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South Africa’s war crime court withdrawal a setback for global justice

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Although South Africa is no longer an apartheid nation, the African National Congress (ANC) which fought the White Apartheid regime before the ANC taking state power in 1990 is turning out to be morally deficient and incapable of governing, especially when it comes to issues of justice, poverty reduction, and transparency.  A clarion realization of this is the Southern African state desire to quit the International Criminal Court.

According to reliable sources, South Africa has formally begun the process of withdrawing from the International Criminal Court (ICC), notifying the UN of its decision.

In 2015, the leadership of the South African government had a diplomatic conflict with the international community when the country willfully refused to arrest Sudan’s leader during a meeting.  South Africa did not want to execute ICC arrest warrants which would lead to “regime change,” a minister said.

Last year, a South African court criticized the government for refusing to arrest Sudan’s President Omar al-Bashir, a noted war crime criminal.

President Omar al-Bashir was in South Africa for a meeting of African leaders in 2015
President Omar al-Bashir was in South Africa for a meeting of African leaders in 2015

He is wanted by the ICC on charges of genocide and war crimes.

Mr. Bashir was attending an African Union summit in Johannesburg when the government ignored an ICC request to arrest him.

He denies allegations that he committed atrocities in Sudan’s troubled western Darfur region.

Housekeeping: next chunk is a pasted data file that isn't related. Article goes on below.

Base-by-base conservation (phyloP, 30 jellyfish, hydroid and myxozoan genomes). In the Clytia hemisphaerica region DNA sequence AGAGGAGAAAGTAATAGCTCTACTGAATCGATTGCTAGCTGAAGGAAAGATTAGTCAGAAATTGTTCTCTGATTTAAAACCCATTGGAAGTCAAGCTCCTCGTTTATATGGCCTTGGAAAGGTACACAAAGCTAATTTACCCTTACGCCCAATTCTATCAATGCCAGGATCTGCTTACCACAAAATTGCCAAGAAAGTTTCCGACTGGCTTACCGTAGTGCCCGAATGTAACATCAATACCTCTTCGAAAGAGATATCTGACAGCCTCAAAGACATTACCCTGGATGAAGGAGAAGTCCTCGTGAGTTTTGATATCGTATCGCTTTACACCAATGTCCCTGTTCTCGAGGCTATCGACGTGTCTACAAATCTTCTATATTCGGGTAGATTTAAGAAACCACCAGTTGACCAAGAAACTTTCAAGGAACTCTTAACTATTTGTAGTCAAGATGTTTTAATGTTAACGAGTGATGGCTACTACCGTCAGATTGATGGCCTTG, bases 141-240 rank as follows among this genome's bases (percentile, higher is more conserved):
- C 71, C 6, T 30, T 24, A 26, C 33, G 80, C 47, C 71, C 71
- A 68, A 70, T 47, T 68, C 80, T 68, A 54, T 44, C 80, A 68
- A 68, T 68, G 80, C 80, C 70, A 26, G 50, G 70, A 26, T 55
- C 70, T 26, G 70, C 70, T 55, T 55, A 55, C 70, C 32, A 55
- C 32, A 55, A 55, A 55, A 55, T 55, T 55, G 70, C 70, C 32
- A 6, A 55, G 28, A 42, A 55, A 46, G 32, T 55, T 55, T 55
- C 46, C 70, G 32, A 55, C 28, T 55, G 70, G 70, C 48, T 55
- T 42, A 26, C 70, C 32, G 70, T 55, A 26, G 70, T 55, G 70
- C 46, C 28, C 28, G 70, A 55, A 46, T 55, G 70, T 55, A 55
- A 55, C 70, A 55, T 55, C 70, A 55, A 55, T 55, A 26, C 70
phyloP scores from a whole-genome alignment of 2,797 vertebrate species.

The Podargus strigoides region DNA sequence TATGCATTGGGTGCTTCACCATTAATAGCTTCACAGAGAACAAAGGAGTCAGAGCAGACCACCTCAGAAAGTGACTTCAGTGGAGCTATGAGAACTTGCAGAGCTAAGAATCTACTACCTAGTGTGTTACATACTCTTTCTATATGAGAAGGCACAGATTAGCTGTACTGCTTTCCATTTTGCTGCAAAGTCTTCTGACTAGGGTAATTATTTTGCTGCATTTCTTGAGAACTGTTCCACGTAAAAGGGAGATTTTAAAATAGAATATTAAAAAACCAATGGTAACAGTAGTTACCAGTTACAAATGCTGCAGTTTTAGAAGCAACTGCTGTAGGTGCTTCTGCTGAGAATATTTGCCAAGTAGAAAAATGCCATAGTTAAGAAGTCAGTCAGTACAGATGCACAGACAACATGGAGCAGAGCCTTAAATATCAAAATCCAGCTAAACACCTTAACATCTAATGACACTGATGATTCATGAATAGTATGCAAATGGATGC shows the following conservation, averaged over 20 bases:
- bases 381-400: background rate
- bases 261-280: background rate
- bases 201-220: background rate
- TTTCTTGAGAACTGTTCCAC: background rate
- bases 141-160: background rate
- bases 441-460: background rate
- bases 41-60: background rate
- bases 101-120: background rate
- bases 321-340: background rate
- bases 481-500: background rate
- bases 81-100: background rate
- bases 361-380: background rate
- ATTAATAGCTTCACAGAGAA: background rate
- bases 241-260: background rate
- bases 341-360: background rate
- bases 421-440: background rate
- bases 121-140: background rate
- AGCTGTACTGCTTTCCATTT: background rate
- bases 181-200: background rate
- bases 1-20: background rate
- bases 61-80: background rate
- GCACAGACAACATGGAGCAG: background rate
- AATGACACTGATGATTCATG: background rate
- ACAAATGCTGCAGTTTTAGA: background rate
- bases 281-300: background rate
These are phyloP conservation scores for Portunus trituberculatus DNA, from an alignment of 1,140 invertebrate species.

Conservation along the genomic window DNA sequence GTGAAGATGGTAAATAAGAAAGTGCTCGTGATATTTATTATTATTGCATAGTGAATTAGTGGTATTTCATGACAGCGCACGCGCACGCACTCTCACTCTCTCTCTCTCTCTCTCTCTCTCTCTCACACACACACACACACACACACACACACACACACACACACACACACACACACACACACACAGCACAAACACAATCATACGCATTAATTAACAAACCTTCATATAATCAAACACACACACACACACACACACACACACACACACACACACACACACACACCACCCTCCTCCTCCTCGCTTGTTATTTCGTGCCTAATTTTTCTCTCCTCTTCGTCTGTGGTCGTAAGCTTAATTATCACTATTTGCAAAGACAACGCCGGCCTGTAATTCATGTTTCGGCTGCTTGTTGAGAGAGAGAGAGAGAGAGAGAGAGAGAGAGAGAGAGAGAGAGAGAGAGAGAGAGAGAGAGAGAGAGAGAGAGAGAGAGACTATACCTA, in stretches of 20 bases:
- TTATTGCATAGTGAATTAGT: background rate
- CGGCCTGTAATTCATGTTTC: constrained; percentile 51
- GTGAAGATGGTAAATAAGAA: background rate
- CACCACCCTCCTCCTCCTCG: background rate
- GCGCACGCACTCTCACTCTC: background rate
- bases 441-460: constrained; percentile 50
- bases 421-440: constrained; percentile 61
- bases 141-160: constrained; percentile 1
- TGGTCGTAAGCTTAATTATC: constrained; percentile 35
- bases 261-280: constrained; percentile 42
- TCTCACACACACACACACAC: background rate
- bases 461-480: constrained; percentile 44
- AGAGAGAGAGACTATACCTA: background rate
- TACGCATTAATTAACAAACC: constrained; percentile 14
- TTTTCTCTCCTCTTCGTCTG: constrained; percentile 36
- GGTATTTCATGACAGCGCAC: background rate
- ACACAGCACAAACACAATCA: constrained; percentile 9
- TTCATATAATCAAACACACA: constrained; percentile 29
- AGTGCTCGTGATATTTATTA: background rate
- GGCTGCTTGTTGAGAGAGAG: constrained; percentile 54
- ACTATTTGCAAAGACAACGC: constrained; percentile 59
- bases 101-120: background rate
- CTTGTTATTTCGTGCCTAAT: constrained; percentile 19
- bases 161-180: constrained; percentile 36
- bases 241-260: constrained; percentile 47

Several media outlets say they have obtained a copy of the “Instrument of Withdrawal,” signed by South Africa’s foreign minister.

“The Republic of South Africa has found that its obligations with respect to the peaceful resolution of conflicts at times are incompatible with the interpretation given by the International Criminal Court,” the document says.

The country’s justice minister Michael Masutha said at a press conference that the government would table legislation in Parliament to withdraw South Africa from the ICC.

The Rome Statute, under which the ICC was set up, required the arrest of heads of state for whom a warrant was issued.

The consequence of this would be “regime change” and the statute was incompatible with South African legislation which gave heads of state diplomatic immunity, he added.

The ICC has a particularly fractious relationship with the African continent. Despite 34 African nations voluntarily signing up to the court’s jurisdiction – in recent years a handful of governments have decided their idea of international justice is incompatible with that set out in the Rome Statute.

When the Kenyan President Uhuru Kenyatta was charged with crimes against humanity, the African Union argued that heads of state should be entitled to immunity for the duration of their term in office, a direct contravention of the ICC’s raison d’etre to hold the most powerful to account. The trial against Mr. Kenyatta later collapsed because of a lack of evidence.

There were almost farcical scenes when the Sudanese president attended a summit in Johannesburg at the invitation of the African Union, then disappeared during dinner after resounding calls from human rights groups for South Africa to uphold its obligation as a member of the ICC to detain him in line with the outstanding arrest warrant.

It seems this divided loyalty between the competing demands of AU and ICC has driven South Africa to initiate the process of pulling out. Nine out of 10 of the ICC’s current investigations are in Africa – leading to allegations of bias against African countries.

So is this the beginning of the end of the world’s first permanent war crimes court? The answer will partly depend on whether this withdrawal generates a domino effect.

Several international organizations including Human Rights Watch have criticized the South Africa’s decision.

“South Africa’s proposed withdrawal from the International Criminal Court shows startling disregard for justice from a country long seen as a global leader on accountability for victims of the gravest crimes,” said Dewa Mavhinga, the NGO’s Africa division senior researcher.

“It’s important both for South Africa and the region that this runaway train is slowed down and South Africa’s hard-won legacy of standing with victims of mass atrocities be restored,” Mr. Mavhinga said.

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